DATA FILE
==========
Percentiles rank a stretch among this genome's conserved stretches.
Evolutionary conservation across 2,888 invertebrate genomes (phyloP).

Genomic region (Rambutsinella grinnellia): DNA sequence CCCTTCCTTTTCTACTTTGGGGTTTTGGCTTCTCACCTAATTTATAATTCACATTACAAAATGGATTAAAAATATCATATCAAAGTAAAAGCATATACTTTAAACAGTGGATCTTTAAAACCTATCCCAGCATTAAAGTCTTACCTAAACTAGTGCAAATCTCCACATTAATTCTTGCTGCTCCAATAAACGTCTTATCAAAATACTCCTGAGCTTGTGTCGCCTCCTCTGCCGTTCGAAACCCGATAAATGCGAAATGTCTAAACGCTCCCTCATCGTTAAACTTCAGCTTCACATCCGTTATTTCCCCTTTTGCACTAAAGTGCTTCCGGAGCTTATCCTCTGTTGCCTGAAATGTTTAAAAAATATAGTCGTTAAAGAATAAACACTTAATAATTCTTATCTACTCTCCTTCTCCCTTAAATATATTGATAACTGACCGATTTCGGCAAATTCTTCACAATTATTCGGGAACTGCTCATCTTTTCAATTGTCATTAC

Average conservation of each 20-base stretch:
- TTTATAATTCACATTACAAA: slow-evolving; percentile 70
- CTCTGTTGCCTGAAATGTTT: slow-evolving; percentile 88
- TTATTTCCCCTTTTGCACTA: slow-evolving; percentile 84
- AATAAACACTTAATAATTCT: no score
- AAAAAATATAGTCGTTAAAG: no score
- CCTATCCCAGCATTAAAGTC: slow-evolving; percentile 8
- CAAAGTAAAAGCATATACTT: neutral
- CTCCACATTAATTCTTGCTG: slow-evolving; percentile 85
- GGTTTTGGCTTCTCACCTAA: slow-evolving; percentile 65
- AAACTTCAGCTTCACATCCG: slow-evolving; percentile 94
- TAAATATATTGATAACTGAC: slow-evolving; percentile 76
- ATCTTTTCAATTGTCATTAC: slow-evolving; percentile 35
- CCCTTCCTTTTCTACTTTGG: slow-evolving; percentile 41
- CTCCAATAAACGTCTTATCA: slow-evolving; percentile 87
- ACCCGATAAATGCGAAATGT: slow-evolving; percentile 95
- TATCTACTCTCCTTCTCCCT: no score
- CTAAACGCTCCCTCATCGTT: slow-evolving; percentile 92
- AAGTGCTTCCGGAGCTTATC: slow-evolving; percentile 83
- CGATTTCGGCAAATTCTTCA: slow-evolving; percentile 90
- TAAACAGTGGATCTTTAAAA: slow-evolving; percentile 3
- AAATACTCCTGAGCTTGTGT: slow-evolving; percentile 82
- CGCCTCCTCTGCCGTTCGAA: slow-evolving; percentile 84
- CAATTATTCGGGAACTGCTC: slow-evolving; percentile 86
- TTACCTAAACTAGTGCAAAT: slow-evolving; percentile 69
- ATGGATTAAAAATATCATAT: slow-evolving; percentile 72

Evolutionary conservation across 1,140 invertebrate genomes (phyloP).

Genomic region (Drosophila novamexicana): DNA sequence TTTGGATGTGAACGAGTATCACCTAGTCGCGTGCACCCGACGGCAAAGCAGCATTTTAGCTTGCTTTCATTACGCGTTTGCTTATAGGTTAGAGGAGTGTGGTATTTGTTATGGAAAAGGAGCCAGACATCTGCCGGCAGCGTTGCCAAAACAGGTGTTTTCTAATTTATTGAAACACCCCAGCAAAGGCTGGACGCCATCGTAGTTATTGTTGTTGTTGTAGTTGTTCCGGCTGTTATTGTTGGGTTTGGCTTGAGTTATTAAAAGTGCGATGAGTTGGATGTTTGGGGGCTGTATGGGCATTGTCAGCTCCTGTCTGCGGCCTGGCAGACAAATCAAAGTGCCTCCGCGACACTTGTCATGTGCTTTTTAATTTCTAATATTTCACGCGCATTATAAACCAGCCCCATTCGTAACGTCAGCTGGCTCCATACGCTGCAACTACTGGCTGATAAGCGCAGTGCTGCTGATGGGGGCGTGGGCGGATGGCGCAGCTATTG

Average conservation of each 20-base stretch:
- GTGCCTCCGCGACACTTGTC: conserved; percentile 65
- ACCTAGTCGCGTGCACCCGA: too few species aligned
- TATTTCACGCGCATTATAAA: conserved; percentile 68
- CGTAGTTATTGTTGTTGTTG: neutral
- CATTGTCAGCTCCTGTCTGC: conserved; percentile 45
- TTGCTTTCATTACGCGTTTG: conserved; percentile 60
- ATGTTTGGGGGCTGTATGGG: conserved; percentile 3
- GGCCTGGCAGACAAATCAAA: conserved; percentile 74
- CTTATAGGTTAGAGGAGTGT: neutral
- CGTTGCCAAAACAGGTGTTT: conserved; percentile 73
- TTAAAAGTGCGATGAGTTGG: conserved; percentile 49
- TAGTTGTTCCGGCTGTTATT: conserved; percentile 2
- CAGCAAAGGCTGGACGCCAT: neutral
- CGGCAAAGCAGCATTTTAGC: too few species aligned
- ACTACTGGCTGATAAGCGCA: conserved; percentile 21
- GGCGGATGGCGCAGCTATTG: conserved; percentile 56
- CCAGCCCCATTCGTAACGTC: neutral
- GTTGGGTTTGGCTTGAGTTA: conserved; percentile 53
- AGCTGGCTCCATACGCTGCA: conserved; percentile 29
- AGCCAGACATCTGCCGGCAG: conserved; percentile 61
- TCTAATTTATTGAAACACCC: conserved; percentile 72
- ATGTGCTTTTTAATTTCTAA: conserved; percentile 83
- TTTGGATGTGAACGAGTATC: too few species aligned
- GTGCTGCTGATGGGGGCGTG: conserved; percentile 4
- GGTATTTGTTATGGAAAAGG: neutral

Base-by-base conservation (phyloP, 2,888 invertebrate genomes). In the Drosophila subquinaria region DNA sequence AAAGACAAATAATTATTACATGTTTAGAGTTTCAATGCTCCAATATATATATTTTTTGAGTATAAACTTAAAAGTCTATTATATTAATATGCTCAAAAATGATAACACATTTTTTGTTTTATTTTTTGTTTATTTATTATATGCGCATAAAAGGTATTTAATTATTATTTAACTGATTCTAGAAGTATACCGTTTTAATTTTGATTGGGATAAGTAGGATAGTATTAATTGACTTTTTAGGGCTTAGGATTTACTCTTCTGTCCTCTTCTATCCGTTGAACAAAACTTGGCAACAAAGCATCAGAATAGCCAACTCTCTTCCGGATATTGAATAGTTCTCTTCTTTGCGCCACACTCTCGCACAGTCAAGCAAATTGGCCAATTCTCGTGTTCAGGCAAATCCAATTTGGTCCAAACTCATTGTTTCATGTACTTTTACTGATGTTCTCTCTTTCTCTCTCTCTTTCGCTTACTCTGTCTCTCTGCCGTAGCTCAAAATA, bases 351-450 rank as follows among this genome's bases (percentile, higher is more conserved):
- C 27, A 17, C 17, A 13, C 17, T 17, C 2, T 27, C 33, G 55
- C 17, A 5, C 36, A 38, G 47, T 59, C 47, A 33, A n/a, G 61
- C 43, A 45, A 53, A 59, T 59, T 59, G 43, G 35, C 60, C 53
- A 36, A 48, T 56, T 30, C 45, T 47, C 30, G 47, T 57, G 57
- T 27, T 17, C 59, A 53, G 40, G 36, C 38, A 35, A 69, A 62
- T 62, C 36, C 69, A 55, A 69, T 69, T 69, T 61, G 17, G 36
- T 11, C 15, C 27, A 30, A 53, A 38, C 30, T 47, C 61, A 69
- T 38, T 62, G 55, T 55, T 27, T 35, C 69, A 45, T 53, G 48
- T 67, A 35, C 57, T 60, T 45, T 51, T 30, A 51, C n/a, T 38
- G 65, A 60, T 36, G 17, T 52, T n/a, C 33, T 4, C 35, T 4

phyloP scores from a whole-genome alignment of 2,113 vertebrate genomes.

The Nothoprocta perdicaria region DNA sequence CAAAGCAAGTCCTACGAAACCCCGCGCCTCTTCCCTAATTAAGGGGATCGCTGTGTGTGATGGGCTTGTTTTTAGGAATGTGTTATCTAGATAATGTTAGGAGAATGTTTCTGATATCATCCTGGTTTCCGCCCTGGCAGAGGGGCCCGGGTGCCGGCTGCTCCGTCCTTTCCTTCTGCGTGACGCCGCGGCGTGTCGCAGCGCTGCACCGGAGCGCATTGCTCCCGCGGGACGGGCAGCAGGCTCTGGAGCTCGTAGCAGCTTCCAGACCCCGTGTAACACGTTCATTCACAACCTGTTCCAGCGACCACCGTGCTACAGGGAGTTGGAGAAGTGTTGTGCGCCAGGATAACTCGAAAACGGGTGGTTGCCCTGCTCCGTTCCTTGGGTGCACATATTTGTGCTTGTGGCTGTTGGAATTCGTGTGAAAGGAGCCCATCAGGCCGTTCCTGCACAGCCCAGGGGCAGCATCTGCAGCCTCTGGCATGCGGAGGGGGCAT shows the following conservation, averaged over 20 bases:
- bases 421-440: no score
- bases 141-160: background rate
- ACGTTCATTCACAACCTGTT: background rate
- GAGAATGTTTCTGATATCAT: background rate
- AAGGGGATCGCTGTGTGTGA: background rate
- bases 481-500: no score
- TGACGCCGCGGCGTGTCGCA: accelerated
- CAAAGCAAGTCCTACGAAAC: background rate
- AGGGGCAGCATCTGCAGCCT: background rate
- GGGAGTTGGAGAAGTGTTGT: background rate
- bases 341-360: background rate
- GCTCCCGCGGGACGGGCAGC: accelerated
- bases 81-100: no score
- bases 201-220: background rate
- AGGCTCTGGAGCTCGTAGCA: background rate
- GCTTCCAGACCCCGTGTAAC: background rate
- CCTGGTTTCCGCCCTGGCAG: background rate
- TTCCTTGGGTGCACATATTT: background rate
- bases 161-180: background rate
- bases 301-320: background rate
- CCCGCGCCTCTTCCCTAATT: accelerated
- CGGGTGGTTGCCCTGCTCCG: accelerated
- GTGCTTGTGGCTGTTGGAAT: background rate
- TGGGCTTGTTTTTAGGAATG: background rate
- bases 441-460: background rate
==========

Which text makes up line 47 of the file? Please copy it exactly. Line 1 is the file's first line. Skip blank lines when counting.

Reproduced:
- ACTACTGGCTGATAAGCGCA: conserved; percentile 21